On the question of the procedural remedies available to Gayes in New York Mr. Justice FRANKFURTER, speaking for the majority, stated in Gayes v. New York, supra, at page 148, "But upon his subsequent sentence, as a second offender, in 1941, he had full opportunity, so far as appears, to contest whatever infirmity he may have claimed in the earlier sentence when the fact of that sentence was included in the sentence which he is now serving. Since the process leading up to the second sentence is not challenged he cannot now, so far as the United States Constitution is concerned, by a flank attack, challenge the sentence of 1938."
We are aware that when an executed federal conviction is used by a state to impose additional penalties under a state's multiple offender statute, the federal courts will permit a direct attack on the federal conviction. This remedy was made available in United States v. Morgan, 346 U.S. 502, 74 S. Ct. 247, 98 L. Ed. 248 (1954). In that case the Supreme Court of the United States held that the custody requirement under the federal habeas corpus statute, 28 U.S.C. § 2255, 28 U.S.C.A. § 2255, could not be met; but it invoked the all-writs section of the Judicial Code, 28 U.S.C. § 1651(a), 28 U.S.C.A. § 1651, and treated the record as a motion in the nature of a writ of error coram nobis to justify the exercise of its jurisdictions. This practice is not inconsistent with the power frequently assumed by federal courts to review constitutional questions when there has been an exhaustion of state remedies. The federal district courts grant writs of habeas corpus under 28 U.S.C. § 2254, 28 U.S.C.A. § 2254, in multiple offender cases when state remedies have been exhausted. In some of these cases there is dicta to the effect that before the federal courts will review the constitutional question the petitioner must exhaust all of the state remedies in both the state where he received his first conviction and also in the state where he is incarcerated. However, what gives rise to federal review ultimately is the failure by the state having jurisdiction over the prisoner and his subsequent sentence to grant him relief. We do not think that these cases in the federal courts and the practice of those courts to allow a direct attack on an executed federal conviction, as established by United States v. Morgan, supra, are to be interpreted as a mandate by the Supreme Court of the United States that the states also must grant similar relief. We conclude that the Supreme Court of the United States remanded this case for reconsideration in light of Gideon v. Wainwright because of the unconsidered assumption that we accepted jurisdiction, which we do not.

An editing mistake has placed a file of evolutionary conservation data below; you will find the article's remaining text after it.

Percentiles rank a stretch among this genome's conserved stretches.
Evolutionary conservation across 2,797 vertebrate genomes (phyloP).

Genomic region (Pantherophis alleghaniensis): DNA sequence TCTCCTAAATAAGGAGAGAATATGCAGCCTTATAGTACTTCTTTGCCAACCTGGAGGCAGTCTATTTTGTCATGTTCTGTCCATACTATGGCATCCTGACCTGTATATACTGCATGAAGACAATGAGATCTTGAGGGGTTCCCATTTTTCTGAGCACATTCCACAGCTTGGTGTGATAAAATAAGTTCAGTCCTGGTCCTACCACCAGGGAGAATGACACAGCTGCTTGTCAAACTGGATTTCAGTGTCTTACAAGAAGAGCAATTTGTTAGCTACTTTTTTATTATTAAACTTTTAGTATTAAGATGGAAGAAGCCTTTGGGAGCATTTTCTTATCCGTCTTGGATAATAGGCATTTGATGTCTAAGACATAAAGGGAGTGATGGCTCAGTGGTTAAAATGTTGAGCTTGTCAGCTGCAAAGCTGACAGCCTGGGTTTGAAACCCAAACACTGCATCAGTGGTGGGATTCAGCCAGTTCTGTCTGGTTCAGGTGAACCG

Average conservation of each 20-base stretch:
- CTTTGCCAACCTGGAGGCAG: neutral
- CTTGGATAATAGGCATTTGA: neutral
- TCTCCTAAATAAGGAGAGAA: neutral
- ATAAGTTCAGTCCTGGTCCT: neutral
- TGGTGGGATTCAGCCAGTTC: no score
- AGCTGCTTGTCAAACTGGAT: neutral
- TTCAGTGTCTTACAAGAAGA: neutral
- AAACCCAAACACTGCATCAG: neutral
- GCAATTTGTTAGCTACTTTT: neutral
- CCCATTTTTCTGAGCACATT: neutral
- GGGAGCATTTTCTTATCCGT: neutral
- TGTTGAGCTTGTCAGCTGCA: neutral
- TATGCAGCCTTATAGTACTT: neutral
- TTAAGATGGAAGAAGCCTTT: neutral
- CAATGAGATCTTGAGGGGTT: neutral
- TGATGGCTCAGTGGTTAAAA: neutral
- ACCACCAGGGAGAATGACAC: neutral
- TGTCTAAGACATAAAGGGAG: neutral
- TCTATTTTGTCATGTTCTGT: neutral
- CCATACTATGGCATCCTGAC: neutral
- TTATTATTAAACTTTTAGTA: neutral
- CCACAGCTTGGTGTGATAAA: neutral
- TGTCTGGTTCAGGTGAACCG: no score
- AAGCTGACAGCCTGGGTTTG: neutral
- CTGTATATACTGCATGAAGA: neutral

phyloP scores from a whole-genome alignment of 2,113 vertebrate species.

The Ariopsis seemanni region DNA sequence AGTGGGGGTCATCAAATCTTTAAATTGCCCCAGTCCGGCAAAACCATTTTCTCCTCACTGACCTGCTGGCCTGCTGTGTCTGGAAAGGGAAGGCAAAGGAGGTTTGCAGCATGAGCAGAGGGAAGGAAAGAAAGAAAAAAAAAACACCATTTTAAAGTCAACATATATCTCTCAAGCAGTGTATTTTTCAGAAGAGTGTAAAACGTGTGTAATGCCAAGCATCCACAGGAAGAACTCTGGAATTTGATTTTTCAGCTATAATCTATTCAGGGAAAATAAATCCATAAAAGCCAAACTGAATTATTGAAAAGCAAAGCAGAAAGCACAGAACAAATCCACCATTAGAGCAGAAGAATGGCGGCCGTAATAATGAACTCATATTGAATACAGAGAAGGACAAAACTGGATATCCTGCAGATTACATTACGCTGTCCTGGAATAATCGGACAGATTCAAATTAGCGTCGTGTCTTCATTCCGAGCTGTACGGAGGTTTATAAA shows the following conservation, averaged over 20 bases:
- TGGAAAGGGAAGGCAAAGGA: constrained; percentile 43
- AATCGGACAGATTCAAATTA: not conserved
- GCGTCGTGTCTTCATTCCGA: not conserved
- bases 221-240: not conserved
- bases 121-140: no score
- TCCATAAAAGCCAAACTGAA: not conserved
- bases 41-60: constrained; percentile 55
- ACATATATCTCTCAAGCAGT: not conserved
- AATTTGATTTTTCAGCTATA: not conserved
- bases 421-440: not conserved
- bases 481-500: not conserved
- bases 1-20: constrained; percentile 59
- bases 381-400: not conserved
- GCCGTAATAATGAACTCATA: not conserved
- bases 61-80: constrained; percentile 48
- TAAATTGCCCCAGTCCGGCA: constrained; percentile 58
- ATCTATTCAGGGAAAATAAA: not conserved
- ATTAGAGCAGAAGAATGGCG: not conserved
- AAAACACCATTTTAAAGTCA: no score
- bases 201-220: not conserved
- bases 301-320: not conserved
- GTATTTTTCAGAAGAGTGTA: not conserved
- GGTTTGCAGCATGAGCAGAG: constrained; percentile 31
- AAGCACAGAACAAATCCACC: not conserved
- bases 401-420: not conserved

"(a) The Supreme Court and all courts established by Act of Congress may issue all writs necessary or appropriate in aid of their respective jurisdictions and agreeable to the usages and principles of law."
See cases cited at 28 U.S.C.A. § 2254, note 13.
Although our decision is based on strict procedural grounds, we are not unaware of the social implications of this matter. In that respect, we adopt the statement of Mr. Justice MINTON in his dissenting opinion in United States v. Morgan, supra, at page 519: "It may be said that the federal conviction is still being used against respondent and, therefore, some relief ought to be available. Of course the record of a conviction for a serious crime is often a lifelong handicap. There are a dozen ways in which even a person who has reformed, never offended again, and constantly endeavored to lead an upright life may be prejudiced thereby. The stain on his reputation may at any time threaten his social standing or affect his job opportunities, for example. Is coram nobis also to be available in such cases? The relief being devised here is either wide open to every ex-convict as long as he lives or else it is limited to those who have returned to crime and want the record expunged to lessen a subsequent sentence. Either alternative seems unwarranted to me.